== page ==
I have never panicked in regards to my age. But I have felt niggles

Age is just a number. Or is it?

For many people, the sum of their advancing years is cause for total concealment, shrouded in secrecy only to be divulged by vaguely alluding to a certain decade — thirties, forties etc.

But why are we so hung up on those two digits?

Recently, one of the co-founders of Silicon Valley health start-up ‘uBiome’, Jessica Richman shaved a considerable number of years from her actual age in an effort to be included in such lists as ‘30 under 30’.

On one such occasion, Richman answered in response to enquiries surrounding her age by a Business Insider reporter, that she was ‘under 30’.

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I have never had my mental health compromised. I respect those who chose to advocate and educate for same. But recently, I have been the recipient of malicious words and insults. While it comes in waves, this deluge has been somewhat persistent these last few weeks and has been tricky for me to navigate. I will forever reiterate that a contrary opinion to mine does not invalidate either party. I welcome professional critique. But, when the object is purely to belittle and slur, it is counterproductive and damaging. However, today in the most cosmic, karmic twist courtesy of the universe, I came face to face with one of the individuals who has expressed their displeasure of me. What did I do? I walked directly towards him as I called his name and extended my hand. As he shook mine, I introduced myself. I then watched his face slide into his shoes as I pleasantly explained the situation. His defence? He is currently at home and has some time on his hands and wasn’t sure what he had written in the first place. I offered to refresh his memory. After speaking for several minutes, I closed with wishing him well, as he continued to stutter and stare at his feet, with suggestions as to how to frame any future online interactions he may have. Bottom line? They may take your power momentarily, but you can always take it back. So, bottoms up 👍🏻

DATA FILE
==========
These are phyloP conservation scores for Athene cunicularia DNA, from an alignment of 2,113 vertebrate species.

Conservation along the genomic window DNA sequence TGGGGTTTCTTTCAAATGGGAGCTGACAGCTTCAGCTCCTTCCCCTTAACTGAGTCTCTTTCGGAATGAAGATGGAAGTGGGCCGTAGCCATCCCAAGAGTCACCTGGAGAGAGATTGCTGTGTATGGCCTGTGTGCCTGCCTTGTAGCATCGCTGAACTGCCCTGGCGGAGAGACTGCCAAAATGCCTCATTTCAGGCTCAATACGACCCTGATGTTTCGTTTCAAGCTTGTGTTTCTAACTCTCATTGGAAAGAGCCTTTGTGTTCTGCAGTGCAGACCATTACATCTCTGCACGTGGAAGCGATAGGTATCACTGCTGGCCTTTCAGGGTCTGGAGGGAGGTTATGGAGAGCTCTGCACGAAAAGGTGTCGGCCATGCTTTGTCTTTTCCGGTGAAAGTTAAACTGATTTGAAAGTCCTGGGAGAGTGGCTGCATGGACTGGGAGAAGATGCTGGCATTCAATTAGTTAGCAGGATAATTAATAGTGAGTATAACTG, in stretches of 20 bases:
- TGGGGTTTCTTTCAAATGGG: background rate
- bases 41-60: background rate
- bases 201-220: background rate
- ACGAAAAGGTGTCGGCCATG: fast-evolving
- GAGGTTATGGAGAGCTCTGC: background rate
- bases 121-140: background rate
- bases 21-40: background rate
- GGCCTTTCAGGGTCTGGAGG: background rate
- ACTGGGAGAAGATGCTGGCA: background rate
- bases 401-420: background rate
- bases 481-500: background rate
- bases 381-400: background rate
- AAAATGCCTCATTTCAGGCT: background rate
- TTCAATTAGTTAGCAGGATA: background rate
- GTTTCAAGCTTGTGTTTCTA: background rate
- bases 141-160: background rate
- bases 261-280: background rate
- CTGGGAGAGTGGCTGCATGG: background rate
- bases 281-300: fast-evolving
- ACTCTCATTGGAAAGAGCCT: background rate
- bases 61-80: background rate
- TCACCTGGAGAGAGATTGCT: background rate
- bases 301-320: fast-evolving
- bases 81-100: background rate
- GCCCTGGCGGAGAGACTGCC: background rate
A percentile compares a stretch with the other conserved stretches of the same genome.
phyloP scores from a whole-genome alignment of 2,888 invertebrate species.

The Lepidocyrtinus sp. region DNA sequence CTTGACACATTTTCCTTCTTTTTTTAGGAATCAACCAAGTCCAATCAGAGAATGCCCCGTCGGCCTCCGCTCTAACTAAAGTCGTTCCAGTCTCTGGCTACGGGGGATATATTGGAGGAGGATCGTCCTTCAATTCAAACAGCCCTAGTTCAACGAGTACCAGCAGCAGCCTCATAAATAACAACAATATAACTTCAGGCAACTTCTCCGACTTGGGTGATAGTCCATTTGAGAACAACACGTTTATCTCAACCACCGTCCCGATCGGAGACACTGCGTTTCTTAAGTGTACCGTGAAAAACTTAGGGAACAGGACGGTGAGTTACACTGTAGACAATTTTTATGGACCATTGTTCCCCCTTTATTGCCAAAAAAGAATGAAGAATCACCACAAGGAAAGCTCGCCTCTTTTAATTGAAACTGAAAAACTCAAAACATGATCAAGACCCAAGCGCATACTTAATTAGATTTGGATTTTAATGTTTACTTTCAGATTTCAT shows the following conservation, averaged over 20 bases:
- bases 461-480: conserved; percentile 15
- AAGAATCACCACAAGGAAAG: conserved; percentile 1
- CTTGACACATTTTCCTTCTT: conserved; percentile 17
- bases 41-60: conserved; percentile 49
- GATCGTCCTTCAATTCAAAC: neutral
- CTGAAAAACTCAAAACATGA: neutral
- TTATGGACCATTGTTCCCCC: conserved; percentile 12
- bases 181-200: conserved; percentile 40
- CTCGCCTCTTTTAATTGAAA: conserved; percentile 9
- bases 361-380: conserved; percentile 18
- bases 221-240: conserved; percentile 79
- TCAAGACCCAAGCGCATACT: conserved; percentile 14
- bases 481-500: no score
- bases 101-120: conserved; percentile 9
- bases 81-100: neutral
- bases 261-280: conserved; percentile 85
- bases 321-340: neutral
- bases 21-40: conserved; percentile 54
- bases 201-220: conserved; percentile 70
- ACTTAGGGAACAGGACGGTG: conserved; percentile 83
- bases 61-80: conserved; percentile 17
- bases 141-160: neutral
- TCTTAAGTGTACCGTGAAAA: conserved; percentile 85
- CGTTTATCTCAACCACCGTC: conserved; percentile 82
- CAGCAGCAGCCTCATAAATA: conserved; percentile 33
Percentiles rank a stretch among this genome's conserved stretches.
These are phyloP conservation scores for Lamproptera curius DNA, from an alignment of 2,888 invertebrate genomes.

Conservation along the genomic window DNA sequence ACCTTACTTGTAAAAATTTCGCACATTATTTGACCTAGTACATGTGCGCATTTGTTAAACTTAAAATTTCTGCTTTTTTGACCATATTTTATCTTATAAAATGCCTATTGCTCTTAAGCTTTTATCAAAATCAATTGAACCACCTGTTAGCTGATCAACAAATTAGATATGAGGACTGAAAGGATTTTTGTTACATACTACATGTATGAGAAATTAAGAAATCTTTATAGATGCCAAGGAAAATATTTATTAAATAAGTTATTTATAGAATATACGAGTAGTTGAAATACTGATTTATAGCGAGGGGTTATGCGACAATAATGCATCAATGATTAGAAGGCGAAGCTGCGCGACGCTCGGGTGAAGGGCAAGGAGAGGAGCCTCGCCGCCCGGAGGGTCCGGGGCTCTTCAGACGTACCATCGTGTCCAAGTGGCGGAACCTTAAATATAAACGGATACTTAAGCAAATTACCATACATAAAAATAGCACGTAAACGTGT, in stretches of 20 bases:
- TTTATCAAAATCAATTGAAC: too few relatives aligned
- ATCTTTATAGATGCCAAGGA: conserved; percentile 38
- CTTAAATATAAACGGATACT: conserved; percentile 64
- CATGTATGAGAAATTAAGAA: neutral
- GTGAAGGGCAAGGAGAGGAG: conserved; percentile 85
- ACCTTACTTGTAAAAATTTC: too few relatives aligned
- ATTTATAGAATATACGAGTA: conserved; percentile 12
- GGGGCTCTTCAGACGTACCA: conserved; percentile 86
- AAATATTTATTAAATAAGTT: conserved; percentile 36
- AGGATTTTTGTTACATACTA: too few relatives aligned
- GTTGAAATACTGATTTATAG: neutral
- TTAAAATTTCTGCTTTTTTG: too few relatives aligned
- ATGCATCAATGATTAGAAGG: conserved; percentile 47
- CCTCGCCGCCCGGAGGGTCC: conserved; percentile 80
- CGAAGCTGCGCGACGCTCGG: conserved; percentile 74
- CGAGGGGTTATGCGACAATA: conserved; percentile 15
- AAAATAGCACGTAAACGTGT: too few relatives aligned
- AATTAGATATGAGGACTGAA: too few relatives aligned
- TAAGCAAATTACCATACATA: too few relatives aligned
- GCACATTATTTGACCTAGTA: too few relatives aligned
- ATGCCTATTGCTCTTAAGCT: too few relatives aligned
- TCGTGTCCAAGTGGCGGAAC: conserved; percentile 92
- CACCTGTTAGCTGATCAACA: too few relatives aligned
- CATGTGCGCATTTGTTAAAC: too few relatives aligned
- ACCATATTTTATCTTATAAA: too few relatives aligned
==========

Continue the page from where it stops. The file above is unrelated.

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As a direct result, she was then included in a list entitled, ‘The 30 most important women under 30 in tech’. At that time, Richman was in fact 40 years old.

This notion that youth is a preferable companion to success has to cease.

These ‘30 under 30’ lists serve to only reinforce that very notion, the implication being that success is indeed for the young and telling a few fibs about your date of birth will give you more time to climb that gilded ladder. It won’t. Because when we begin to use this as a benchmark, everyone loses.

I have never panicked in regards to my age. But I have felt niggles as people around me celebrated significant accomplishments within their careers in their mid to late twenties.

Where my feelings were of genuine happiness for their individual success as opposed to a ‘Why not me?’ attitude, it did give me pause to think that I needed to crack on a bit or make some decisions.